Ir para menu Ir para conteúdo principal Ir para rodapé
Revenues continue to disappoint.
2024/04/01 | Andrés Pérez M., Vittorio Peretti & Ignacio Martinez Labra

Revenue slump continued in February… The central government’s real revenues contracted for the second consecutive month in February falling by 9.7% YoY, after a 16.8% decline in January. Revenues have contracted in annual real terms in seven of the last eight months, with the weak revenue start in 2024 coming on the back of a 12.5% YoY real contraction in 2023. Revenue weakness is primarily driven by cyclically-related revenues, despite economic activity performing somewhat better than official forecasts last year, and lower copper-related revenue. As of February, real revenues have declined by 13.9% YoY, suggesting a significant turnaround would be required to achieve the MoF’s projected +8% real rise in revenues for 2024. 


… as expenditures rose by double digits.  The central government’s real expenditures rose by 15.1% YoY in February, rising materially for the second consecutive month (7.5% in January). Current expenditures rose by 9% YoY, primarily due to subsidies and donations, as well as base effects of state-financed pension payouts. Capital expenditures had an eye-popping rise of 86.3% YoY, which were driven by 146.9% YoY increase in public investment and a 66.7% YoY rise in capital transfers to regions. In our view, the large expenditure increases reflect a payback from the lower spending of December 2023 (-5.6% YoY), which were an effort to comply with the 2023 fiscal targets amid low liquid assets. Expenditures in the year have increased by 11.2% YoY through February, well above the MoF’s 2024 projected 5.6% YoY rise.  


Fiscal balance turned negative in February. The monthly fiscal balance in February reached -0.3% of GDP (+0.2% of GDP in January, 0.1% in February 2023), leading to a YTD balance of -0.2% of GDP (+0.8% of GDP YTD as of February 2023). The MoF’s 2024 nominal and structural fiscal balance forecast is 1.9% of GDP, implying a moderate fiscal consolidation from the 2.4% of GDP and 2.6% of GDP nominal and structural deficits in 2023. Gross public debt is projected to rise to 41.2% of GDP by the end of 2024.


12-month rolling fiscal deficit widened further. On a 12-month moving average as of the end of February, the central government’s revenues reached 22.2% of GDP, and expenditures 25.5% of GDP, leading to a cumulative deficit of 3.4% of GDP, well above the annual cumulative deficit of 1.2% reached in February 2023, reflecting the fiscal deterioration throughout the course of this cyclical adjustment.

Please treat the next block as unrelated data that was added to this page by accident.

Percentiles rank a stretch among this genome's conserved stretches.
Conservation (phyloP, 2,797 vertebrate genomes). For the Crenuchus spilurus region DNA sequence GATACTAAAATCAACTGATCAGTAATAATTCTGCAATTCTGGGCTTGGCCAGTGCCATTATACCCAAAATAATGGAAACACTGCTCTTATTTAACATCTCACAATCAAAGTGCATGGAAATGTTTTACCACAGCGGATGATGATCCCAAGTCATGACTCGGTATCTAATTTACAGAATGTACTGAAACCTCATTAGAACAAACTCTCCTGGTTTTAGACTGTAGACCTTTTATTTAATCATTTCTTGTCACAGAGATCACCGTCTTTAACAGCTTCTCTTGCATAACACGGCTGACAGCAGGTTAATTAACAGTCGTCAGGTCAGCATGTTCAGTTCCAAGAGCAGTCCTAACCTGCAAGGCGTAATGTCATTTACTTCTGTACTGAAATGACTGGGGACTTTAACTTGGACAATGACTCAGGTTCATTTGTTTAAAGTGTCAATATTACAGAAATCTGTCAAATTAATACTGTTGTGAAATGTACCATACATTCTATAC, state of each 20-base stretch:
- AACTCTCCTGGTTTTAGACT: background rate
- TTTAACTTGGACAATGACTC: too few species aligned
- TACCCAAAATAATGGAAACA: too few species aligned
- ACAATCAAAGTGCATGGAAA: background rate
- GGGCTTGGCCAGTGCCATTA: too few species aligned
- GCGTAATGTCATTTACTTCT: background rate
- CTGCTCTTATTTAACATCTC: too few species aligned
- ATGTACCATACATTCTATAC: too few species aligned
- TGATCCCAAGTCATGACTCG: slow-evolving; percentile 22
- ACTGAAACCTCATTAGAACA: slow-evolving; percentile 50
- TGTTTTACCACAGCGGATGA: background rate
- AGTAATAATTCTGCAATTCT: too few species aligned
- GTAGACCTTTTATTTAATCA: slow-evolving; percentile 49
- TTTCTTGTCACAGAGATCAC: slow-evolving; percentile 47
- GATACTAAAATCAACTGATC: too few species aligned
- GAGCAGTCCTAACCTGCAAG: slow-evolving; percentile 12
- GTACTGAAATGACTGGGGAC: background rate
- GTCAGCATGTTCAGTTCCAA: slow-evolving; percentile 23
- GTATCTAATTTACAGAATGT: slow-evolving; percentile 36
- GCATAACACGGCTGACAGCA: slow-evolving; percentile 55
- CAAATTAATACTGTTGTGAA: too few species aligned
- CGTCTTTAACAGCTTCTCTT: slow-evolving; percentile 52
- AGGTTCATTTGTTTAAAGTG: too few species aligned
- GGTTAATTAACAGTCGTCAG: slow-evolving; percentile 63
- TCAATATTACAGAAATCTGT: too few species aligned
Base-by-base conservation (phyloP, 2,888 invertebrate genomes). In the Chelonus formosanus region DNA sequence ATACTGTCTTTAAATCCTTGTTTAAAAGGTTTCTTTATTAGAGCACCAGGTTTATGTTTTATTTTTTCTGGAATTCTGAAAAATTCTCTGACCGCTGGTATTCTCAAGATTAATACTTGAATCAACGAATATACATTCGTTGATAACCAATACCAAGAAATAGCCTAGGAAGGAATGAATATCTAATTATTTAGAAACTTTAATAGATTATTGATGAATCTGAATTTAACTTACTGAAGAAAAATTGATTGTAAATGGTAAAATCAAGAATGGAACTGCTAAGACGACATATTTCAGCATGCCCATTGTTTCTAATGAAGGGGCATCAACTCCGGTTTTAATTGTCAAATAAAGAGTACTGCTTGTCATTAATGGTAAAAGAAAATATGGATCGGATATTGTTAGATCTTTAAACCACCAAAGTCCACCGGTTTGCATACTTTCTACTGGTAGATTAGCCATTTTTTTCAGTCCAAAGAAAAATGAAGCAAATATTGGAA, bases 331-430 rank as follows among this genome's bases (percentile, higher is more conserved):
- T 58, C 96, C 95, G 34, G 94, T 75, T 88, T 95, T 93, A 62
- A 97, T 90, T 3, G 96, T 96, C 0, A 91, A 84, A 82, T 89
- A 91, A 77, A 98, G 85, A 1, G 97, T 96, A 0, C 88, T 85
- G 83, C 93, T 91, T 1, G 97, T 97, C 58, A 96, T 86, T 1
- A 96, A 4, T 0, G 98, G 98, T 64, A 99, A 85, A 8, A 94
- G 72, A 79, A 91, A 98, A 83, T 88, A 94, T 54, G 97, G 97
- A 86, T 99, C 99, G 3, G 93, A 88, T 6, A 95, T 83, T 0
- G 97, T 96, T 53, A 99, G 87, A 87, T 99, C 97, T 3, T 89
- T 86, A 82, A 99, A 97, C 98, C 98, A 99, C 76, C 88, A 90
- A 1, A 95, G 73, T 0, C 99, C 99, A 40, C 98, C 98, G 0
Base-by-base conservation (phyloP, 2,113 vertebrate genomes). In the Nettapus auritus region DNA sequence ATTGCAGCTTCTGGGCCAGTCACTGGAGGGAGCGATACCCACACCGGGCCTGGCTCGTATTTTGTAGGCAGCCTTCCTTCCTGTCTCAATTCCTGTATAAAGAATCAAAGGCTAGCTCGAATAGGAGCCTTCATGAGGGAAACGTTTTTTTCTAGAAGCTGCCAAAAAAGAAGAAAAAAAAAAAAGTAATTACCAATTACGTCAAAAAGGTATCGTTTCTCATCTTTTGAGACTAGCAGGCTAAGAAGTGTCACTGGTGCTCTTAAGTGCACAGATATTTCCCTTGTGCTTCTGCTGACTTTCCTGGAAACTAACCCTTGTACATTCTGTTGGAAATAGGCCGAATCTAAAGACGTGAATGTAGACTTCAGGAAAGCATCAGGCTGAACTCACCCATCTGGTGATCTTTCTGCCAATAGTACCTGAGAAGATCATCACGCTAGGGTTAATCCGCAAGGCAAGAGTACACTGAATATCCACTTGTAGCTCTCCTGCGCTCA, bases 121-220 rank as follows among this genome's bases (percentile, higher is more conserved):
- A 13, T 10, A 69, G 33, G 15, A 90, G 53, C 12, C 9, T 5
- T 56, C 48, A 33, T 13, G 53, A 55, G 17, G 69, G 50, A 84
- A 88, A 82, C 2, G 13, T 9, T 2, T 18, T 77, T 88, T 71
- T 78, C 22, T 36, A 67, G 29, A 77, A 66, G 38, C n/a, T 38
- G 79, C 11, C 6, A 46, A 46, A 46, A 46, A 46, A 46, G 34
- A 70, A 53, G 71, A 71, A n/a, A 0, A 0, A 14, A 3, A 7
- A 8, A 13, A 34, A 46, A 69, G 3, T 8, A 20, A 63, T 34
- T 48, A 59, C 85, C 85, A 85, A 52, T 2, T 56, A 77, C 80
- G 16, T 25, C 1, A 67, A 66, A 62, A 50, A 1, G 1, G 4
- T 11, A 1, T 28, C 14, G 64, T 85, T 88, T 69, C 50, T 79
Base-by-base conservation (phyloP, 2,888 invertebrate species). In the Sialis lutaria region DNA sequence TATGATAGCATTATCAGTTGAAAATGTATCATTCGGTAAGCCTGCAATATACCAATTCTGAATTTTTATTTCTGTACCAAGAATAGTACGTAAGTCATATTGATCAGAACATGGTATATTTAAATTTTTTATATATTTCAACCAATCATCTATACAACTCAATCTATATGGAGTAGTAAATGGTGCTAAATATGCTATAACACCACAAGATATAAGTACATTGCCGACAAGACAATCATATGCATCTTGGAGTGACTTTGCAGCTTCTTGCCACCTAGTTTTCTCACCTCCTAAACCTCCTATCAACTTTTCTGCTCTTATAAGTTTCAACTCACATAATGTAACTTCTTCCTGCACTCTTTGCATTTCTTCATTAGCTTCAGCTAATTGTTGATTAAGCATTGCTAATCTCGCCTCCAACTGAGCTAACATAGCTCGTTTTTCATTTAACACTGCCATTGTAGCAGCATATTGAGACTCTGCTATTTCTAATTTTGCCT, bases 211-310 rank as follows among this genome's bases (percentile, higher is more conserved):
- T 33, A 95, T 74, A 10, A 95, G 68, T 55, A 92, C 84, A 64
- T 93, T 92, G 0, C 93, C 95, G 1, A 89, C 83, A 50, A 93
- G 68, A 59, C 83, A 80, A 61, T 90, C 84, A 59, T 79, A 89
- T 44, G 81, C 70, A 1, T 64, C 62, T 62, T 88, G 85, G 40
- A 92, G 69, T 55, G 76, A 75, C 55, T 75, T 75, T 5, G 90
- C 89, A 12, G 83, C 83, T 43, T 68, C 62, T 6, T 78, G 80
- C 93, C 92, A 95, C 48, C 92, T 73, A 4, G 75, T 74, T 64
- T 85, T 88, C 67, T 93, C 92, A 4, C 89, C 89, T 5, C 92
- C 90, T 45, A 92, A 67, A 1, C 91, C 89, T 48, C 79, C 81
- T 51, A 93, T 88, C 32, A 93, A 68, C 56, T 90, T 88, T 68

Don’t expect large dollar sales in the near term. According to the Budget Office’s Monthly Asset report, the MoF’s liquid dollar balances by the end of February reached USD 556.45 million, up slightly from the USD470.25 million in the previous month, but well below the USD1.8 billion of February 2023. The MoF sold USD420 million in March, taking sales in the year up to USD1.92 billion, below the USD3 billion guidance provided by the MoF in mid-January. The MoF is likely to sell a similar amount (between USD400-500 million) in April. Dollar inflows from a local currency issuance with direct participation of foreigners, yet to be announced, could lead to larger dollar sales in the coming months. The MoF’s dollar sales guidance for 2Q24 should be announced in the near term, but sales should be below the USD1.92 billion materialized in 1Q24. We estimate dollar sales in 2024 in the lower part of the USD8-10 billion range, below the USD12.2 billion of 2023.


Our take: The deterioration of Chile’s fiscal metrics throughout the long downturn of economic activity is mainly a story of revenue weakness, which has persisted in the first months of the year, posing challenges to fiscal forecasts. The combination of lower than expected revenue and expenditure increases have contributed to low liquid assets at the Treasury, as dollar sales are projected to remain low. Further revenue weakness could result in greater debt issuance this year (current plan of USD16.5 billion, which could be ramped up to USD18 billion) and additional withdrawals from the Stabilization Fund (USD800 million withdrawn in January, USD 5.1 billion AUM by the end of February); withdrawals from the Stabilization Fund do not require Congress’ authorization. The next month’s fiscal data (March) will be released on April 30, with the 1Q24 Public Finance Report scheduled for May 13. All eyes are on the size of April’s seasonal revenue jump, to be released on May 31.